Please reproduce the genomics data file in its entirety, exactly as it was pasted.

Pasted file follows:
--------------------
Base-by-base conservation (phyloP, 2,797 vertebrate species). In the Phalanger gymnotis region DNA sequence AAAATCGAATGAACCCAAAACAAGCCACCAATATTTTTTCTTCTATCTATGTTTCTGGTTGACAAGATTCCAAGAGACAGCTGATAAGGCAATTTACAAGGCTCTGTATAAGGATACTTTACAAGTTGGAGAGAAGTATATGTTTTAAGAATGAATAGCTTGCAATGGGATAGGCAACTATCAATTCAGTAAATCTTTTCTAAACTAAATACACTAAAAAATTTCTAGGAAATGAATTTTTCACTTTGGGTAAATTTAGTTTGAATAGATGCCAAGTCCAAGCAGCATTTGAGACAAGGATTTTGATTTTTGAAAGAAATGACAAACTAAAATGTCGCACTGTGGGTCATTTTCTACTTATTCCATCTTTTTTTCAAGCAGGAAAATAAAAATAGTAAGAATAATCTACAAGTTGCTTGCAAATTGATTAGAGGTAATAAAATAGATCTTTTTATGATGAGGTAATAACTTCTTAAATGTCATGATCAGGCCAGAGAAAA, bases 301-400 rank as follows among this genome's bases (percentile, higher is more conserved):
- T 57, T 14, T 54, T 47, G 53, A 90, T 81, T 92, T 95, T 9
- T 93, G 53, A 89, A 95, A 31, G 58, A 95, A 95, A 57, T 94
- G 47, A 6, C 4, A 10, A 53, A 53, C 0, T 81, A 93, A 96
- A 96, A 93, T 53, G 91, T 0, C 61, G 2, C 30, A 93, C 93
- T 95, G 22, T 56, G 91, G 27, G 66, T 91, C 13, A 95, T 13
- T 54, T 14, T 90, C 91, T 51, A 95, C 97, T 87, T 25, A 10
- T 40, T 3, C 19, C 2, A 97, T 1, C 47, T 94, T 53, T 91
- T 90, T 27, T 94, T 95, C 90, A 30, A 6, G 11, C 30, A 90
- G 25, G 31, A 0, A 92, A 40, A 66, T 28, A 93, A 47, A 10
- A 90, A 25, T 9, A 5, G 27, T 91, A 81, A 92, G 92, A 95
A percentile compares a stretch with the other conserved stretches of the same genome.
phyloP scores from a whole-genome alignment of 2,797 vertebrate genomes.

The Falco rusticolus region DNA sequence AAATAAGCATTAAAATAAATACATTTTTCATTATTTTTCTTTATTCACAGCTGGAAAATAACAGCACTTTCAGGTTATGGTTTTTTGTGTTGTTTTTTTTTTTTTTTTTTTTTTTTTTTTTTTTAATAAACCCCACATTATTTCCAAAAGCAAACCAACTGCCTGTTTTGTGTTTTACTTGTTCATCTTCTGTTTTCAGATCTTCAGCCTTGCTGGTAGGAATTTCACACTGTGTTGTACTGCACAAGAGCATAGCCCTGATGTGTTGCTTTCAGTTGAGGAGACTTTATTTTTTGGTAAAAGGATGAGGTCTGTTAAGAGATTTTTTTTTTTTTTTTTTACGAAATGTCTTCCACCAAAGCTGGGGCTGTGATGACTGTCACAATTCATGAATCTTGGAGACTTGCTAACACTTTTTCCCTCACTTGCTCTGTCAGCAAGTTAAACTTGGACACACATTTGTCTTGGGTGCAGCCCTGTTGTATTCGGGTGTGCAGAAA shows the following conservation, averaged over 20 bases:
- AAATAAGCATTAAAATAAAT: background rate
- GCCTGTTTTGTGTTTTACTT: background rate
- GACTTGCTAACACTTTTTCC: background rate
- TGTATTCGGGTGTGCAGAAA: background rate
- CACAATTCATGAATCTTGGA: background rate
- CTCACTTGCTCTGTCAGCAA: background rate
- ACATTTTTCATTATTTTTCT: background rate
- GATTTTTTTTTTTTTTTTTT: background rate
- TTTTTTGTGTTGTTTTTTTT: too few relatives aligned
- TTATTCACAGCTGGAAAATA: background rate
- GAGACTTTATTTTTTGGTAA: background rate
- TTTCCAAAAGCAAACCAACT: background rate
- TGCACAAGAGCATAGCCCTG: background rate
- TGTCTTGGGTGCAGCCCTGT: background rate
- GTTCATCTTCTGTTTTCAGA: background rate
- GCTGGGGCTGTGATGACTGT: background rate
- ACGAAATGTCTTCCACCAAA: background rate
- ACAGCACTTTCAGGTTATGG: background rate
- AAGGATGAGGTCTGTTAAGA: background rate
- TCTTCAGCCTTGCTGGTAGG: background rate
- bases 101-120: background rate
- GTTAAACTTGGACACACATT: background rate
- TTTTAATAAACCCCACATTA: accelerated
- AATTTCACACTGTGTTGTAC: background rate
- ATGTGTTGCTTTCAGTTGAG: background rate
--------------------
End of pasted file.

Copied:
Base-by-base conservation (phyloP, 2,797 vertebrate species). In the Phalanger gymnotis region DNA sequence AAAATCGAATGAACCCAAAACAAGCCACCAATATTTTTTCTTCTATCTATGTTTCTGGTTGACAAGATTCCAAGAGACAGCTGATAAGGCAATTTACAAGGCTCTGTATAAGGATACTTTACAAGTTGGAGAGAAGTATATGTTTTAAGAATGAATAGCTTGCAATGGGATAGGCAACTATCAATTCAGTAAATCTTTTCTAAACTAAATACACTAAAAAATTTCTAGGAAATGAATTTTTCACTTTGGGTAAATTTAGTTTGAATAGATGCCAAGTCCAAGCAGCATTTGAGACAAGGATTTTGATTTTTGAAAGAAATGACAAACTAAAATGTCGCACTGTGGGTCATTTTCTACTTATTCCATCTTTTTTTCAAGCAGGAAAATAAAAATAGTAAGAATAATCTACAAGTTGCTTGCAAATTGATTAGAGGTAATAAAATAGATCTTTTTATGATGAGGTAATAACTTCTTAAATGTCATGATCAGGCCAGAGAAAA, bases 301-400 rank as follows among this genome's bases (percentile, higher is more conserved):
- T 57, T 14, T 54, T 47, G 53, A 90, T 81, T 92, T 95, T 9
- T 93, G 53, A 89, A 95, A 31, G 58, A 95, A 95, A 57, T 94
- G 47, A 6, C 4, A 10, A 53, A 53, C 0, T 81, A 93, A 96
- A 96, A 93, T 53, G 91, T 0, C 61, G 2, C 30, A 93, C 93
- T 95, G 22, T 56, G 91, G 27, G 66, T 91, C 13, A 95, T 13
- T 54, T 14, T 90, C 91, T 51, A 95, C 97, T 87, T 25, A 10
- T 40, T 3, C 19, C 2, A 97, T 1, C 47, T 94, T 53, T 91
- T 90, T 27, T 94, T 95, C 90, A 30, A 6, G 11, C 30, A 90
- G 25, G 31, A 0, A 92, A 40, A 66, T 28, A 93, A 47, A 10
- A 90, A 25, T 9, A 5, G 27, T 91, A 81, A 92, G 92, A 95
A percentile compares a stretch with the other conserved stretches of the same genome.
phyloP scores from a whole-genome alignment of 2,797 vertebrate genomes.

The Falco rusticolus region DNA sequence AAATAAGCATTAAAATAAATACATTTTTCATTATTTTTCTTTATTCACAGCTGGAAAATAACAGCACTTTCAGGTTATGGTTTTTTGTGTTGTTTTTTTTTTTTTTTTTTTTTTTTTTTTTTTTAATAAACCCCACATTATTTCCAAAAGCAAACCAACTGCCTGTTTTGTGTTTTACTTGTTCATCTTCTGTTTTCAGATCTTCAGCCTTGCTGGTAGGAATTTCACACTGTGTTGTACTGCACAAGAGCATAGCCCTGATGTGTTGCTTTCAGTTGAGGAGACTTTATTTTTTGGTAAAAGGATGAGGTCTGTTAAGAGATTTTTTTTTTTTTTTTTTACGAAATGTCTTCCACCAAAGCTGGGGCTGTGATGACTGTCACAATTCATGAATCTTGGAGACTTGCTAACACTTTTTCCCTCACTTGCTCTGTCAGCAAGTTAAACTTGGACACACATTTGTCTTGGGTGCAGCCCTGTTGTATTCGGGTGTGCAGAAA shows the following conservation, averaged over 20 bases:
- AAATAAGCATTAAAATAAAT: background rate
- GCCTGTTTTGTGTTTTACTT: background rate
- GACTTGCTAACACTTTTTCC: background rate
- TGTATTCGGGTGTGCAGAAA: background rate
- CACAATTCATGAATCTTGGA: background rate
- CTCACTTGCTCTGTCAGCAA: background rate
- ACATTTTTCATTATTTTTCT: background rate
- GATTTTTTTTTTTTTTTTTT: background rate
- TTTTTTGTGTTGTTTTTTTT: too few relatives aligned
- TTATTCACAGCTGGAAAATA: background rate
- GAGACTTTATTTTTTGGTAA: background rate
- TTTCCAAAAGCAAACCAACT: background rate
- TGCACAAGAGCATAGCCCTG: background rate
- TGTCTTGGGTGCAGCCCTGT: background rate
- GTTCATCTTCTGTTTTCAGA: background rate
- GCTGGGGCTGTGATGACTGT: background rate
- ACGAAATGTCTTCCACCAAA: background rate
- ACAGCACTTTCAGGTTATGG: background rate
- AAGGATGAGGTCTGTTAAGA: background rate
- TCTTCAGCCTTGCTGGTAGG: background rate
- bases 101-120: background rate
- GTTAAACTTGGACACACATT: background rate
- TTTTAATAAACCCCACATTA: accelerated
- AATTTCACACTGTGTTGTAC: background rate
- ATGTGTTGCTTTCAGTTGAG: background rate